Stand in awe, and sin not The words “stand in awe” are simply a translation of the imperative form of the verb רגז , ( rahgaz,) which signifies to be troubled, disquieted, agitated, from any cause, whether of anger, fear, grief, or even joy: (for the last see Jeremiah 33:9: “They shall fear and tremble [be agitated ] for all the goodness,” etc.) The kingdom was now in commotion, and most minds were filled with doubt, perplexity, and fear. In this state the king calmly admonishes, “Sin not:” be not moved to rash or sinful acts, while you partake of the common disquietude and alarm. The Septuagint reads, “Be ye angry, and sin not,” which the apostle copies verbatim, (Ephesians 4:26;) a clear instance, it would seem, where anger is not used to express a malignant or vengeful passion, but, by metonomy, signifies the cause or occasion of such passion, namely, high provocation, or agitation of mind under a deep sense of injury. It is the danger of abiding in this disquieted state of mind, not the sinfulness of it per se, which is the object of the admonition both of the psalmist and the apostle. And so, “Let not the sun go down upon your wrath,” is a reiterated warning not to delay escape from so imminent spiritual danger.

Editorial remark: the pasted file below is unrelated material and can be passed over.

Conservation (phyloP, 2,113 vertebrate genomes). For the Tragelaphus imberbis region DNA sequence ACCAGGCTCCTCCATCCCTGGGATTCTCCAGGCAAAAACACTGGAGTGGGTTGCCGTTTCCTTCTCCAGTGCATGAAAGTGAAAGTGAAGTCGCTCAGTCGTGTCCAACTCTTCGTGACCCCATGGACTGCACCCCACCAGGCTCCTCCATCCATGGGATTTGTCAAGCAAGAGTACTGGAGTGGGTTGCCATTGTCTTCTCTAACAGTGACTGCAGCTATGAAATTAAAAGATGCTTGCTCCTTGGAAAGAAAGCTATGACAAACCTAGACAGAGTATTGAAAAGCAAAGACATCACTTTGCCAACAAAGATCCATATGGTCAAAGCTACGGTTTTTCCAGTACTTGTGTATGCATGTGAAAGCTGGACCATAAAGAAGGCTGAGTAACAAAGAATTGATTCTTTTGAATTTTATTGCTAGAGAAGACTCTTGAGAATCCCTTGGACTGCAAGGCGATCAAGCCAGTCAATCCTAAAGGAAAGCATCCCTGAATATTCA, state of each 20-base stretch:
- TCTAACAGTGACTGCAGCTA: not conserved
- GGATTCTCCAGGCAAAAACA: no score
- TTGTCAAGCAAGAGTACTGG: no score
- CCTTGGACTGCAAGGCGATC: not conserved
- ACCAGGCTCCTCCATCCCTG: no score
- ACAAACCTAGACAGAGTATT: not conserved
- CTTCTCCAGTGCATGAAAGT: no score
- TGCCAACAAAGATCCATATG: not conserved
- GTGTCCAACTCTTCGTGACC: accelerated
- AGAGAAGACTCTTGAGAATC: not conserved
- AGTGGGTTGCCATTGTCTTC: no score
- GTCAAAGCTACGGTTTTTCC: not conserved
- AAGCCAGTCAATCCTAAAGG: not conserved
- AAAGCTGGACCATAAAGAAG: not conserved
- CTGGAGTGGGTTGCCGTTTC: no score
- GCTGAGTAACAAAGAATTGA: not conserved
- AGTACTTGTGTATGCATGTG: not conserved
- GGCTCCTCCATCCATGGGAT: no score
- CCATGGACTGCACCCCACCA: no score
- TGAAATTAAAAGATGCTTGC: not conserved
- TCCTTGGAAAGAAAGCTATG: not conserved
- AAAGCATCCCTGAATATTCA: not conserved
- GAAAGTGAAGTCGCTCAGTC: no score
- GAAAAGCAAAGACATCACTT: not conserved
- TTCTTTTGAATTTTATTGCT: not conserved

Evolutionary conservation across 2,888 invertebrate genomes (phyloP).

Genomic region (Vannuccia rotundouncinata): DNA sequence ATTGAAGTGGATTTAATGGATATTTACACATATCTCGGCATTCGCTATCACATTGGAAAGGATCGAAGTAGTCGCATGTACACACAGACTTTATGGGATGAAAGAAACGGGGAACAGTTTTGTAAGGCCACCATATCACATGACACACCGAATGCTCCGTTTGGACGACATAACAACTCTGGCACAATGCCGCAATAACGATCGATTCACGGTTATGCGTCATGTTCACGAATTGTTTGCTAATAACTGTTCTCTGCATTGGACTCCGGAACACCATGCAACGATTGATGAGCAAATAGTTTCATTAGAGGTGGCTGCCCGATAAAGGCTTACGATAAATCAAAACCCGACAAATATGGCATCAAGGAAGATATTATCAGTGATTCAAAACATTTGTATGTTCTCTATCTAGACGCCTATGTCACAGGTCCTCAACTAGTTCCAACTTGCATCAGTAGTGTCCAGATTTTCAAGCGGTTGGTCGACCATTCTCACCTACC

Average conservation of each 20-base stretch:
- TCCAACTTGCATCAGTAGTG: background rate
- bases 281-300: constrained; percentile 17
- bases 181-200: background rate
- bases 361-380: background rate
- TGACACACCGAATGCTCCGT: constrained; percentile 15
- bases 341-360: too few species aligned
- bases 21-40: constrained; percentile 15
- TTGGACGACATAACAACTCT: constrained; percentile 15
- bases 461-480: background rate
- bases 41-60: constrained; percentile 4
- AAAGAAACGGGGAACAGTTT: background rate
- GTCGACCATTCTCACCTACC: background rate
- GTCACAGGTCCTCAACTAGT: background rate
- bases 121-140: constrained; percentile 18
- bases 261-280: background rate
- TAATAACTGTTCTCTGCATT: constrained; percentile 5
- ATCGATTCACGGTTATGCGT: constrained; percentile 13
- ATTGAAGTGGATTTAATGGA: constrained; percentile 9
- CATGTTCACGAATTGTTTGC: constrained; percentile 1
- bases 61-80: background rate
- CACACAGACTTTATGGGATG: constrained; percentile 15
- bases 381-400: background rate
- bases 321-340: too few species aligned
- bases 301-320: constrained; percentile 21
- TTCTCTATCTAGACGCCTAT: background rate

Commune with your own heart Literally, speak in your heart; a beautiful idea of meditation. The selah, pause, comes in here and at Psalms 4:2 with emphasis.
5. Offer the sacrifices of righteousness Be diligent in all religious duty and worship. A sacrifice of righteousness is such a one as the law prescribes, offered in form and spirit according to the will of God.